LOS ANGELES — Lawyers for a woman who filed a lawsuit accusing NBA star Derrick Rose and two of his friends of rape failed to disclose text messages to the defense, but the lapse was not significant enough to derail the civil trial, a judge ruled Wednesday.

Lawyers for Rose had argued that the plaintiff’s lawyers purposely withheld three texts until the woman finished testifying so the defense couldn’t ask about messages that showed she had been plotting sex on the night in question and, on the following day, was seeking taxi reimbursement and not accusing anyone of rape.

The woman’s lawyers said the texts did not add new information. They claimed they were shared with the defense, though they couldn’t prove it.

U.S. District Court Judge Michael W. Fitzgerald said the accuser’s legal team had failed its legal obligation to share the texts, but there was a “minimal amount of prejudice” against Rose and his friends.

The judge said he would instruct jurors that the texts were disclosed recently and allow defense lawyers to question the accuser about the messages.

“I’m not going to dismiss it now,” Fitzgerald said. “I’m not going to declare a mistrial when we have a jury in the box.”

The woman suing Rose and two friends for $21.5 million claims she was raped while incapacitated three years ago.

Text messages have played a central role in the case, providing a rough chronology and also helping explain what happened at a time when she said she blacked out from drinking and possibly some drug. During that time, she continued sending coherent messages to Rose.

Dr. Ernest Lykissa, a toxicologist hired by the defense, testified that the woman couldn’t have been as drunk as she claimed and been able to text so clearly.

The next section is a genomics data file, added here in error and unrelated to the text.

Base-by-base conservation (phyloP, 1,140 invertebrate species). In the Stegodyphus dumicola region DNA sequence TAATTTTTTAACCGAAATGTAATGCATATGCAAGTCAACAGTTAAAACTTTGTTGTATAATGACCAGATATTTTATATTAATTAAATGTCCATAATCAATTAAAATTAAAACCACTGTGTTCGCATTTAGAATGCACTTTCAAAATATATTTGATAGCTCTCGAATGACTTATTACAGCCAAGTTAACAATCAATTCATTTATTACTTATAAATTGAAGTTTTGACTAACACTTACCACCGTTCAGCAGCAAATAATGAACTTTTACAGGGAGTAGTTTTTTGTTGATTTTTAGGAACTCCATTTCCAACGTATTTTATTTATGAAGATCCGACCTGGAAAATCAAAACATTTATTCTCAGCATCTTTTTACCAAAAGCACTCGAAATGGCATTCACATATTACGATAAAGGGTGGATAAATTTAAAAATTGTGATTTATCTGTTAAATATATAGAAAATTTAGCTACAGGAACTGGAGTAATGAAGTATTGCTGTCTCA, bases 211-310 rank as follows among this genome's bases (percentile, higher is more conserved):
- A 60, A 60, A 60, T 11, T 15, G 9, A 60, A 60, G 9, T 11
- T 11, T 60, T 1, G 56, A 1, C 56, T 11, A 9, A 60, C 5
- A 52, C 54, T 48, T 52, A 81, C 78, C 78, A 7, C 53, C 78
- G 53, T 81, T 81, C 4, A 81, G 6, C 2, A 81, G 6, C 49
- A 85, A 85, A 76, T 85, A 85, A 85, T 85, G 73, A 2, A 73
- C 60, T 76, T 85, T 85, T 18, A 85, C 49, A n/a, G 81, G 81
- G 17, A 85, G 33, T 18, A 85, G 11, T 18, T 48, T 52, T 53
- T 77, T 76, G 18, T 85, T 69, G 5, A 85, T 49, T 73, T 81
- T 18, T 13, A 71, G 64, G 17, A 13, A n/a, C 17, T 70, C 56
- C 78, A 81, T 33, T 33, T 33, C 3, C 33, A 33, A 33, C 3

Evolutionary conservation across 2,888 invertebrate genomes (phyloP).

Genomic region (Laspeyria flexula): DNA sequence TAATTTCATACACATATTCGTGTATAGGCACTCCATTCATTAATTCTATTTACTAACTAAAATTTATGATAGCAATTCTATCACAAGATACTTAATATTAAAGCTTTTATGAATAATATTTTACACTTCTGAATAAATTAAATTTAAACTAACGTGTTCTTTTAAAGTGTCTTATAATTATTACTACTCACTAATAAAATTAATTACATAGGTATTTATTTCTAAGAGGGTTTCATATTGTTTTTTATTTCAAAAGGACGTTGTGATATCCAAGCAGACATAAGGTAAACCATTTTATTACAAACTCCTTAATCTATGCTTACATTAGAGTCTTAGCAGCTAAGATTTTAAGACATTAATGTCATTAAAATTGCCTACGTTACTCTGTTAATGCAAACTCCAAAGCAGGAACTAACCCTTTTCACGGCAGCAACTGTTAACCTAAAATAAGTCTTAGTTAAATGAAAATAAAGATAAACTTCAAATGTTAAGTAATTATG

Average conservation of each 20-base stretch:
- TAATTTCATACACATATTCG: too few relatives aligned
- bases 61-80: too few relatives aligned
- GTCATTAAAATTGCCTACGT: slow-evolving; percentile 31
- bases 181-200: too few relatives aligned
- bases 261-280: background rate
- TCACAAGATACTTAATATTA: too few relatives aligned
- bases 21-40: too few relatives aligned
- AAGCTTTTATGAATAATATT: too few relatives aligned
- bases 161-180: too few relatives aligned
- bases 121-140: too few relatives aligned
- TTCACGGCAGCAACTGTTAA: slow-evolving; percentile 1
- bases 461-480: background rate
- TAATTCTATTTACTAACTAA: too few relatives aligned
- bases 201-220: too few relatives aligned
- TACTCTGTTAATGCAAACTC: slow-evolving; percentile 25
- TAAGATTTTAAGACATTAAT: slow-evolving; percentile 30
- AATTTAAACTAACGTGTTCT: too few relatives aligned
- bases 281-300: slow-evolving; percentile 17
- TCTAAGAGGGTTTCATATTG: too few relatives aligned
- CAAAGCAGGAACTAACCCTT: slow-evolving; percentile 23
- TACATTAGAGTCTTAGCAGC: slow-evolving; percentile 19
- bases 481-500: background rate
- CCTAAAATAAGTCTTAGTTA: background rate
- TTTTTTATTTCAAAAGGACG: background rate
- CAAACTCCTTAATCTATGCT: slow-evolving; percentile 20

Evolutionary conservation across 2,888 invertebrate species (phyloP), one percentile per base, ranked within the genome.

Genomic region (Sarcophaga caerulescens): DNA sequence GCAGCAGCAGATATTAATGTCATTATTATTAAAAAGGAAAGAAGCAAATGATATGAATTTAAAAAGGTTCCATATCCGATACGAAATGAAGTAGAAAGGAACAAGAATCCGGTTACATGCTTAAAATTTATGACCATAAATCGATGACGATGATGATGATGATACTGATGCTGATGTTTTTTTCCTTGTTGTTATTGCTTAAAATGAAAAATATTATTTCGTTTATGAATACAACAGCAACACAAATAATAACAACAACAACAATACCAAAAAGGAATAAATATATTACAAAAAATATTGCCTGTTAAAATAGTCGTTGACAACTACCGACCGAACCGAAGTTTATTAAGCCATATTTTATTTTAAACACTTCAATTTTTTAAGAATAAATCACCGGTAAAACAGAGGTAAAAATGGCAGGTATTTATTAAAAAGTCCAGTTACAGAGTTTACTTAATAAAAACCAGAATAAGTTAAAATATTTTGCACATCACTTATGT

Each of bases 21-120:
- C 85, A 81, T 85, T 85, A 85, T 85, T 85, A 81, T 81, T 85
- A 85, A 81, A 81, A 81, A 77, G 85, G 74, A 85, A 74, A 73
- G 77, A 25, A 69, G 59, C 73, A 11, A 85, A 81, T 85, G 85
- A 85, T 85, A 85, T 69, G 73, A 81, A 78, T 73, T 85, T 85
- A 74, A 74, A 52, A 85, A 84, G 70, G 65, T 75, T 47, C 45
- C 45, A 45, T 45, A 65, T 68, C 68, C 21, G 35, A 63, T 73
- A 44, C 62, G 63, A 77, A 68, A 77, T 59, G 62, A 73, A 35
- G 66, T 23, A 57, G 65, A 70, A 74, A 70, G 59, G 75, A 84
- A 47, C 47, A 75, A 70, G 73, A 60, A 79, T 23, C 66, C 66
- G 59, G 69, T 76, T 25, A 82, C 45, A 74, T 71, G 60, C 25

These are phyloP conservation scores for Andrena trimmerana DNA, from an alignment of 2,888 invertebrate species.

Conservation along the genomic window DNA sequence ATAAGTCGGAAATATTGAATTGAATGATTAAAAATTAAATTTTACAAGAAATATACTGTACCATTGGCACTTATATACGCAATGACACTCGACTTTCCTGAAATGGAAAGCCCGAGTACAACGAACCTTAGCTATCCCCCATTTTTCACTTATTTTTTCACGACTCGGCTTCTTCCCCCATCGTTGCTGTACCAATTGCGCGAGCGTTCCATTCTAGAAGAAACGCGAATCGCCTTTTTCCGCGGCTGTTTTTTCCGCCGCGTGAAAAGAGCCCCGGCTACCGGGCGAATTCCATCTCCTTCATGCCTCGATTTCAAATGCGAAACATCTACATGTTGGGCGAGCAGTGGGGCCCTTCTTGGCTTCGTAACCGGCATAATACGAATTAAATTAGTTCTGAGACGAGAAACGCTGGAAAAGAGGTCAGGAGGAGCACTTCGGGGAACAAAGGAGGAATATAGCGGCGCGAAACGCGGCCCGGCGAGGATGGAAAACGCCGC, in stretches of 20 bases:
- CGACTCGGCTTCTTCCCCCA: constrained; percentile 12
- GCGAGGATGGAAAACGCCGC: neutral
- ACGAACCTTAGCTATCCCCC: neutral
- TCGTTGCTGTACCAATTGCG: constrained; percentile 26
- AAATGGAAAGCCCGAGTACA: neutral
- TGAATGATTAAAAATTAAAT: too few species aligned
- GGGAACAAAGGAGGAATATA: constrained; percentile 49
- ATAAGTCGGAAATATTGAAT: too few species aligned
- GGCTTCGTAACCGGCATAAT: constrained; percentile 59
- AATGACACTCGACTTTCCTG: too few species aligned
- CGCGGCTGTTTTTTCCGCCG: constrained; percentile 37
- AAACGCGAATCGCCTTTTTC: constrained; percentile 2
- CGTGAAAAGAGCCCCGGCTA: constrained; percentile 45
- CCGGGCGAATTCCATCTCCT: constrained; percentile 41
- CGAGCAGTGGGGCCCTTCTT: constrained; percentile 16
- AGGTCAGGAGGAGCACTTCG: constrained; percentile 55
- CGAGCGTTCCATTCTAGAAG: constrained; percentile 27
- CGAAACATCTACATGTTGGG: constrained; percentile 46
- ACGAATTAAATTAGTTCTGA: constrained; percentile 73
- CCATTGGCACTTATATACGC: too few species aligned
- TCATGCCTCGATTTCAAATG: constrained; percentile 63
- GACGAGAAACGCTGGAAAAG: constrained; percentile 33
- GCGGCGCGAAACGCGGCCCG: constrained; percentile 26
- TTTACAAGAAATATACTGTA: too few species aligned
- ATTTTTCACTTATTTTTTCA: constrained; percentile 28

Defense lawyer Mark Baute said the newly revealed text messages were the best evidence the defense had that the woman had filed a false rape claim after being “dumped by texts” from Rose.

During his argument to have the case dismissed, Baute dropped a bombshell by announcing the Los Angeles police detective investigating the case had died the day before.

He said Detective Nadine Hernandez had once told him “there’s no rape case here.”

Hernandez, a 19-year police veteran, died from a gunshot wound to the chest Tuesday in a suspected suicide, police said.

The woman suing Rose appeared shocked by news of the death.

Hernandez had just interviewed the woman at her parents’ Northern California home in the past month, attorney Brandon Anand said.

“She unequivocally stated that a crime had been committed,” Anand said.

A Los Angeles police spokeswoman wouldn’t comment on the death or the investigation, but the department issued a statement saying Hernandez was one of several detectives investigating the allegations and her death wouldn’t impede the probe.

The LAPD said there’s no indication the death was related to any cases Hernandez was investigating.

The detective had not been expected to testify at the civil trial, Anand said.